How to speak to Tech Guys to be understood?

With some people, it’s easy to communicate. With others, it might not be even possible. With IT, it may be a completely different story, as people from this profession are, sometimes, weird.

Years ago, when I started dating my wife, she told me she never could communicate with IT people very well. It didn’t matter was that a professional contact or a private one. Languages used by both sides, even though technically the same, were different. I have no idea how we’ve overcome this issue, but I always joke that I used a different set of drivers to achieve that 🙂

It’s not easy to communicate precisely with anyone, and when it comes to IT, it may seem impossible. Why? I think because of mental processes on both sides – IT people don’t like to do be treated like babies in the mist and precisely told what to do in their sandbox. At the same time, they think all those people who request something they have to implement, don’t know what they want. On the other hand, all those people who require IT to do something think those people won’t understand what needs to be done. Therefore they create solutions which IT should directly implement without thinking. 

With this approach on both sides, many projects will fail. And that’s not the problem of IT. It is not the problem of business people. It is not even clients nor stakeholders problem. So where the issue lays? Everywhere between these people. Perfect communication is the key to a successful project. Sorry for decreasing value of every group, but business people, IT, marketing and so on are only tools to fulfil client’s requirements. 

I’ve worked in a project where we, IT people, were treated as kids in the mist. When we asked questions about ordered functionality, we were told what to do. „In this place, if the system adds a button which will invoke a function that recalculates something and sends an email to some group. After that this windows should close”, blah, blah, blah. You may ask „what is wrong with that? Everything is clear and should be easy as pie”. I say yes and no at the same time. 

I say yes, because it frees IT from thinking, therefore from being responsible. That’s tempting, sometimes even too much. I always can say I did my work precisely as it was ordered. It makes business people/stakeholders/whoever ordered functionality think IT behaves like babies in the mist. And to prevent it in the future, more precise documentation/specification should be delivered, as IT doesn’t understand what has to be done.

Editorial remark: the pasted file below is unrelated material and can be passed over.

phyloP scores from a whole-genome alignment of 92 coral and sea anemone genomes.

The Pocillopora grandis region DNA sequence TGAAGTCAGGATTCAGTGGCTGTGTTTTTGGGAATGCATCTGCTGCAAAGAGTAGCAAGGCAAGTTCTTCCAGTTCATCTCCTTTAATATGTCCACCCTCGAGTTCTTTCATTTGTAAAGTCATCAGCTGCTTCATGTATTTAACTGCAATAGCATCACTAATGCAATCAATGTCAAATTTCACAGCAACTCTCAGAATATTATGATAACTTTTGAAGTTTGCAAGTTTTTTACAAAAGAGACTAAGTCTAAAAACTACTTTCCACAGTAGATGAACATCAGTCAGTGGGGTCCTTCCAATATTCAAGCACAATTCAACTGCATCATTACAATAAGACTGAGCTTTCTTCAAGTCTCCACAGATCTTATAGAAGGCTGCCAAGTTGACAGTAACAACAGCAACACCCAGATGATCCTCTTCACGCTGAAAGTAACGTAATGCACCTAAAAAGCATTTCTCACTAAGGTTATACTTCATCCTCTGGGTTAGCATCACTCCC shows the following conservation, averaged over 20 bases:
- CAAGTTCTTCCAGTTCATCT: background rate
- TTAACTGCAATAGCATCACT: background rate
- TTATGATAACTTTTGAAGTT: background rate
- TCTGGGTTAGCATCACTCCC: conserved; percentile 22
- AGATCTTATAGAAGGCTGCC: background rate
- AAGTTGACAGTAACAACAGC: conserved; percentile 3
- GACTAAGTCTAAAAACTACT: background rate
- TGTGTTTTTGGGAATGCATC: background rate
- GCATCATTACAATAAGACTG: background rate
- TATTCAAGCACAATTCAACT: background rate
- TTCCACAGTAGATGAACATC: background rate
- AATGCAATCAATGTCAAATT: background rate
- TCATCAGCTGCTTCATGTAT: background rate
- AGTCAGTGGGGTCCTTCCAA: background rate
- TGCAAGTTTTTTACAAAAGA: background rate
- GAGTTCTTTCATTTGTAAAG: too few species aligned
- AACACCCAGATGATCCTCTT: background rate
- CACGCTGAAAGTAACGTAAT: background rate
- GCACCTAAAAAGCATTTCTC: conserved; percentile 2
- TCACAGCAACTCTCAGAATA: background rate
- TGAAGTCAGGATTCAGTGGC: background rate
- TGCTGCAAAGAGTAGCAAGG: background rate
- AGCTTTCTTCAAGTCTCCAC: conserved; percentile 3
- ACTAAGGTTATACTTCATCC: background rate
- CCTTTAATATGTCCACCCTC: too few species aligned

I say no, as I am not a kid in the mist. I’ve spent years learning stuff which sole purpose is to deliver to stakeholders/clients a complete program or functionality which resolves their problem or problems. I don’t need exact instructions which are set in stone, which do not fit to the rest of the system and I’ll have to do some workarounds and hacks to connect it in a consistent way to the rest of the system. 

Friend of mine told me once „if you want to build a monastery, you have two options. The first one is to instruct every single worker, where the wood is stored, where the stone is stored and where all other things are placed. Next, you have to manage those people what to do with that, all the time keeping your eye on them and instructing them over and over again. After some time, you may have built something close to the monastery. Or not. Most likely, the second option. However, you still have the second option. You can tell workers where wood, stone and other things are stored, and you can tell them what kind of goal they have to deal with – the biggest monastery in the known world. You’ll have to describe them how you want it to look like, but if you precisely describe the goal and possible outcomes, your workers will work without you keeping your eye on them all the time, and they might give you some valuable opinions which may lead to achieving the goal faster, cheaper and better. Which option do you prefer?”.

Each person works enormously better, knowing why something has to be done. There is no difference for IT. In the project I worked for, for at least a couple of months, I tried to dig this information from business people. Unfortunately, I failed, and that was one of the reasons why I left. If I had that knowledge, most likely I’d stay a bit longer. 

So to communicate with IT in the best possible way is to include in the documentation, as well as on each meeting with them, information about the goal this change or functionality should bring to the client. Don’t speak about solutions, talk about problems as creating solutions in the software world is an IT thing. Try not to bring solutions instead of problems/goals. I know everyone likes to find solutions, but when you aren’t a person who is designed to implement it, most likely you’ll find the wrong solution which will pollute implementers minds and limit them to the solution proposed. With the correct approach, IT can focus on their work and business/stakeholders/whoever may focus on theirs. Therefore business/stakeholders/whoever stops thinking about IT as babies in the mist and IT starts taking responsibilities about the project they commit to. Everybody wins! 

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